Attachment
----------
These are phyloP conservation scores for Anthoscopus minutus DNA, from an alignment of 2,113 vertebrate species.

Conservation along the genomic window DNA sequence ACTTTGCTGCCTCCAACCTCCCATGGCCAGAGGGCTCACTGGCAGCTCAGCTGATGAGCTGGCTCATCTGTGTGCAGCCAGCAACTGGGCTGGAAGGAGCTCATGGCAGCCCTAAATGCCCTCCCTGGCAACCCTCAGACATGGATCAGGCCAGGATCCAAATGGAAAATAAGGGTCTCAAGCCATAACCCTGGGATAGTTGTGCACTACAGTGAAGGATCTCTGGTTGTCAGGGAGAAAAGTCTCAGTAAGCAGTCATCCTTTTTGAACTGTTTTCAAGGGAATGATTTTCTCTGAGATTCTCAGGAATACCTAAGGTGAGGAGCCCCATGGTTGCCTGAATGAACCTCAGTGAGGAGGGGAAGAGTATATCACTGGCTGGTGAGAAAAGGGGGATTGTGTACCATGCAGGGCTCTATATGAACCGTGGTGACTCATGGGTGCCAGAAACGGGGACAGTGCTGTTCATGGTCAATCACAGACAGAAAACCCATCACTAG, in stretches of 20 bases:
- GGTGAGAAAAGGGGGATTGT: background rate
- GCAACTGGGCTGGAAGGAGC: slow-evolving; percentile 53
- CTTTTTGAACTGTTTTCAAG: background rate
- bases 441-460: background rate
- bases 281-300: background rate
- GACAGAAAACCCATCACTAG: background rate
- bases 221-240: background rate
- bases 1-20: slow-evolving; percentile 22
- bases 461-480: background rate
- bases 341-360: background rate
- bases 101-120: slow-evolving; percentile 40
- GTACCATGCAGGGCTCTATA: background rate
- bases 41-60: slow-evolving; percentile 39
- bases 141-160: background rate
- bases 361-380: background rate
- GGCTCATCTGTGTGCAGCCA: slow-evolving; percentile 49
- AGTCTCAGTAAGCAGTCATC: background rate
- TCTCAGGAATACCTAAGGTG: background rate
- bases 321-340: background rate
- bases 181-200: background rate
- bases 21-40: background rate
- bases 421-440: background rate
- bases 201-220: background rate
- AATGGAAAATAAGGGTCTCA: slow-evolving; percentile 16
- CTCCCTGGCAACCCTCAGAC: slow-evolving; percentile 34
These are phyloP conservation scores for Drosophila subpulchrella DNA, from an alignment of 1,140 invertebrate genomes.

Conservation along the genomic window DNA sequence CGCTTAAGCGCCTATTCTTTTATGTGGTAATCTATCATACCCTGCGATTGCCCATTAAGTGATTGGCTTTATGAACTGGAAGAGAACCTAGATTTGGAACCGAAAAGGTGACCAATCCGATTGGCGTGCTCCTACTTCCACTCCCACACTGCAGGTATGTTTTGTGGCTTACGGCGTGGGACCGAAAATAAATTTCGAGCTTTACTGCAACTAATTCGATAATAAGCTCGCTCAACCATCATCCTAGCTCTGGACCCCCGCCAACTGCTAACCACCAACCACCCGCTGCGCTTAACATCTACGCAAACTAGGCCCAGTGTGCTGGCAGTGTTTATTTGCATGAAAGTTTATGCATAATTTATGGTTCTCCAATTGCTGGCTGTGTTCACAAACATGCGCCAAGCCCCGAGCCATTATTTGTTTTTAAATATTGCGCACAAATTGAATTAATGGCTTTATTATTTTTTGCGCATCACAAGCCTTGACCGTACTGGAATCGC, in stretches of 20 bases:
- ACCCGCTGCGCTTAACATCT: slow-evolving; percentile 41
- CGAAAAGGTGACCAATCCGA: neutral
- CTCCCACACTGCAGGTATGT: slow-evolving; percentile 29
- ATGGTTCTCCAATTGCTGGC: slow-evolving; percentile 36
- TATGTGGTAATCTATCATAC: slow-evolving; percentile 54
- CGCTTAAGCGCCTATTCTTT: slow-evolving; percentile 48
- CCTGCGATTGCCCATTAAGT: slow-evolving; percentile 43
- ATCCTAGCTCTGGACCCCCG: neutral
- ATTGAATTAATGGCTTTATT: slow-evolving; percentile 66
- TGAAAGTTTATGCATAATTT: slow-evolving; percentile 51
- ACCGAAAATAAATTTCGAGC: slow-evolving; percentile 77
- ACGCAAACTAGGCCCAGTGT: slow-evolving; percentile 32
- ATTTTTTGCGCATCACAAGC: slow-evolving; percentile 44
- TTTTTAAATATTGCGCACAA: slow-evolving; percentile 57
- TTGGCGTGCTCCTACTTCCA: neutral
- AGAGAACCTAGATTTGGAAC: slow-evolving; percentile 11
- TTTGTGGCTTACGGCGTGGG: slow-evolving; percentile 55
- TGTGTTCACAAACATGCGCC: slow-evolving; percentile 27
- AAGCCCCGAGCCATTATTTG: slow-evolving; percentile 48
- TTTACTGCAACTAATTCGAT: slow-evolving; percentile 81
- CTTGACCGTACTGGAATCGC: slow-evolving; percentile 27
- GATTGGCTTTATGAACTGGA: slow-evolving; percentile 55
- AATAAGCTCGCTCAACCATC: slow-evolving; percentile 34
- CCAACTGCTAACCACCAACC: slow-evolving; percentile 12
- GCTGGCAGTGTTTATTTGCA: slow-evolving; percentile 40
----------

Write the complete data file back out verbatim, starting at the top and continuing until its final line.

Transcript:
These are phyloP conservation scores for Anthoscopus minutus DNA, from an alignment of 2,113 vertebrate species.

Conservation along the genomic window DNA sequence ACTTTGCTGCCTCCAACCTCCCATGGCCAGAGGGCTCACTGGCAGCTCAGCTGATGAGCTGGCTCATCTGTGTGCAGCCAGCAACTGGGCTGGAAGGAGCTCATGGCAGCCCTAAATGCCCTCCCTGGCAACCCTCAGACATGGATCAGGCCAGGATCCAAATGGAAAATAAGGGTCTCAAGCCATAACCCTGGGATAGTTGTGCACTACAGTGAAGGATCTCTGGTTGTCAGGGAGAAAAGTCTCAGTAAGCAGTCATCCTTTTTGAACTGTTTTCAAGGGAATGATTTTCTCTGAGATTCTCAGGAATACCTAAGGTGAGGAGCCCCATGGTTGCCTGAATGAACCTCAGTGAGGAGGGGAAGAGTATATCACTGGCTGGTGAGAAAAGGGGGATTGTGTACCATGCAGGGCTCTATATGAACCGTGGTGACTCATGGGTGCCAGAAACGGGGACAGTGCTGTTCATGGTCAATCACAGACAGAAAACCCATCACTAG, in stretches of 20 bases:
- GGTGAGAAAAGGGGGATTGT: background rate
- GCAACTGGGCTGGAAGGAGC: slow-evolving; percentile 53
- CTTTTTGAACTGTTTTCAAG: background rate
- bases 441-460: background rate
- bases 281-300: background rate
- GACAGAAAACCCATCACTAG: background rate
- bases 221-240: background rate
- bases 1-20: slow-evolving; percentile 22
- bases 461-480: background rate
- bases 341-360: background rate
- bases 101-120: slow-evolving; percentile 40
- GTACCATGCAGGGCTCTATA: background rate
- bases 41-60: slow-evolving; percentile 39
- bases 141-160: background rate
- bases 361-380: background rate
- GGCTCATCTGTGTGCAGCCA: slow-evolving; percentile 49
- AGTCTCAGTAAGCAGTCATC: background rate
- TCTCAGGAATACCTAAGGTG: background rate
- bases 321-340: background rate
- bases 181-200: background rate
- bases 21-40: background rate
- bases 421-440: background rate
- bases 201-220: background rate
- AATGGAAAATAAGGGTCTCA: slow-evolving; percentile 16
- CTCCCTGGCAACCCTCAGAC: slow-evolving; percentile 34
These are phyloP conservation scores for Drosophila subpulchrella DNA, from an alignment of 1,140 invertebrate genomes.

Conservation along the genomic window DNA sequence CGCTTAAGCGCCTATTCTTTTATGTGGTAATCTATCATACCCTGCGATTGCCCATTAAGTGATTGGCTTTATGAACTGGAAGAGAACCTAGATTTGGAACCGAAAAGGTGACCAATCCGATTGGCGTGCTCCTACTTCCACTCCCACACTGCAGGTATGTTTTGTGGCTTACGGCGTGGGACCGAAAATAAATTTCGAGCTTTACTGCAACTAATTCGATAATAAGCTCGCTCAACCATCATCCTAGCTCTGGACCCCCGCCAACTGCTAACCACCAACCACCCGCTGCGCTTAACATCTACGCAAACTAGGCCCAGTGTGCTGGCAGTGTTTATTTGCATGAAAGTTTATGCATAATTTATGGTTCTCCAATTGCTGGCTGTGTTCACAAACATGCGCCAAGCCCCGAGCCATTATTTGTTTTTAAATATTGCGCACAAATTGAATTAATGGCTTTATTATTTTTTGCGCATCACAAGCCTTGACCGTACTGGAATCGC, in stretches of 20 bases:
- ACCCGCTGCGCTTAACATCT: slow-evolving; percentile 41
- CGAAAAGGTGACCAATCCGA: neutral
- CTCCCACACTGCAGGTATGT: slow-evolving; percentile 29
- ATGGTTCTCCAATTGCTGGC: slow-evolving; percentile 36
- TATGTGGTAATCTATCATAC: slow-evolving; percentile 54
- CGCTTAAGCGCCTATTCTTT: slow-evolving; percentile 48
- CCTGCGATTGCCCATTAAGT: slow-evolving; percentile 43
- ATCCTAGCTCTGGACCCCCG: neutral
- ATTGAATTAATGGCTTTATT: slow-evolving; percentile 66
- TGAAAGTTTATGCATAATTT: slow-evolving; percentile 51
- ACCGAAAATAAATTTCGAGC: slow-evolving; percentile 77
- ACGCAAACTAGGCCCAGTGT: slow-evolving; percentile 32
- ATTTTTTGCGCATCACAAGC: slow-evolving; percentile 44
- TTTTTAAATATTGCGCACAA: slow-evolving; percentile 57
- TTGGCGTGCTCCTACTTCCA: neutral
- AGAGAACCTAGATTTGGAAC: slow-evolving; percentile 11
- TTTGTGGCTTACGGCGTGGG: slow-evolving; percentile 55
- TGTGTTCACAAACATGCGCC: slow-evolving; percentile 27
- AAGCCCCGAGCCATTATTTG: slow-evolving; percentile 48
- TTTACTGCAACTAATTCGAT: slow-evolving; percentile 81
- CTTGACCGTACTGGAATCGC: slow-evolving; percentile 27
- GATTGGCTTTATGAACTGGA: slow-evolving; percentile 55
- AATAAGCTCGCTCAACCATC: slow-evolving; percentile 34
- CCAACTGCTAACCACCAACC: slow-evolving; percentile 12
- GCTGGCAGTGTTTATTTGCA: slow-evolving; percentile 40